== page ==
"(Kim's) fleet of aircraft are very old and (we're) just honestly not sure if he can physically get to where he needs to go if its further than a certain number of miles away," Jenna Gibson, director of communications at the Korea Economic Institute, told CNN.
Faced with a similar dilemma, Kim Jong Il, Kim's father and previous ruler of North Korea, opted to travel in a custom built armored train, rather than moving around the world by air.
The wild card choice
Another option previously suggested by both sides was Ulaanbaatar, the sparsely-populated capital of Mongolia to the northwest of North Korea.
It might seem like an unusual choice of location but North Korean experts maintain it makes sense to both sides for a number of reasons.
Firstly, the Mongolian government has diplomatic ties with both Pyongyang and Washington, leaving it as a neutral ground for the two leaders.
Additionally from North Korea's perspective, Ulaanbaatar is much closer to North Korea and Kim could likely travel to the summit in comfort on his father's armored train.
"Mongolia is very eager to host this summit, they have come out and said they will host it ... They want to be the Switzerland of Asia, they want to be seen as a partner that can have good ties with everybody," Gibson said.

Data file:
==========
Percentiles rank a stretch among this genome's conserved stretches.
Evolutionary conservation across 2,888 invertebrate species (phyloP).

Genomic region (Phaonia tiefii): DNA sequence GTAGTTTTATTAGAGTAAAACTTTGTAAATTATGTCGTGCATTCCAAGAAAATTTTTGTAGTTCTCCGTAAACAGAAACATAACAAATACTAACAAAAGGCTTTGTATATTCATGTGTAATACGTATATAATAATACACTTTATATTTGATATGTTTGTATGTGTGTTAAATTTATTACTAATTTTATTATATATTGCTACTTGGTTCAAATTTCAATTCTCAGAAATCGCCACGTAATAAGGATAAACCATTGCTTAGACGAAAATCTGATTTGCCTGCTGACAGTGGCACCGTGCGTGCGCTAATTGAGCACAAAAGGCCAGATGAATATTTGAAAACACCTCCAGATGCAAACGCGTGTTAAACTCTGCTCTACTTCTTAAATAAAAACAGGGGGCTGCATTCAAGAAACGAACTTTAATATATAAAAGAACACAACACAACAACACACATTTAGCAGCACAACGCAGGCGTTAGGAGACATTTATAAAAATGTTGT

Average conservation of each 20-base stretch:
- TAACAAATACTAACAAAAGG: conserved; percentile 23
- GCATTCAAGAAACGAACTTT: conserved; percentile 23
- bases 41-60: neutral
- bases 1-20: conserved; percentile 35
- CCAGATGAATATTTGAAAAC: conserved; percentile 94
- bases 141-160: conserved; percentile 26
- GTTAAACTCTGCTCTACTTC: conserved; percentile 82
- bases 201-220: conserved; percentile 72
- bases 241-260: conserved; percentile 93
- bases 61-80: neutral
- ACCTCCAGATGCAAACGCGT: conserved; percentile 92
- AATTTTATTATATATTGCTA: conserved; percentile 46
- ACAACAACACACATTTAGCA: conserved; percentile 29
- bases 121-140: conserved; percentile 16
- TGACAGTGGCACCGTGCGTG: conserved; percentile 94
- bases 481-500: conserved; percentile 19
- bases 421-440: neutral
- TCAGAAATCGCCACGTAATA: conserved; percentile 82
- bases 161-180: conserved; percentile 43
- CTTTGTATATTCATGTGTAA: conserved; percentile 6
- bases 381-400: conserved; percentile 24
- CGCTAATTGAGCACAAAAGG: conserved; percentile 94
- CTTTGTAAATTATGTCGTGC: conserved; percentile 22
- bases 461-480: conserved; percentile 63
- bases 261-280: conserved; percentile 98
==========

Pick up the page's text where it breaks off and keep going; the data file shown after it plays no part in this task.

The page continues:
But it also is not a perfect choice either, as it would require Trump to travel a lot further than Kim, which may be seen as a concession to North Korea from the outset.
Speaking to CNN, Jean Lee, a North Korea expert at the Wilson Center, said a number of other potential options, such as Beijing, Pynongyang and Washington, were eliminated early on due to their political implications or logistical difficulties.
"Ultimately, they need a country where both leaders have the security they need, to have a country where they can meet in common ground ... it's a small number of countries to be honest" said Lee.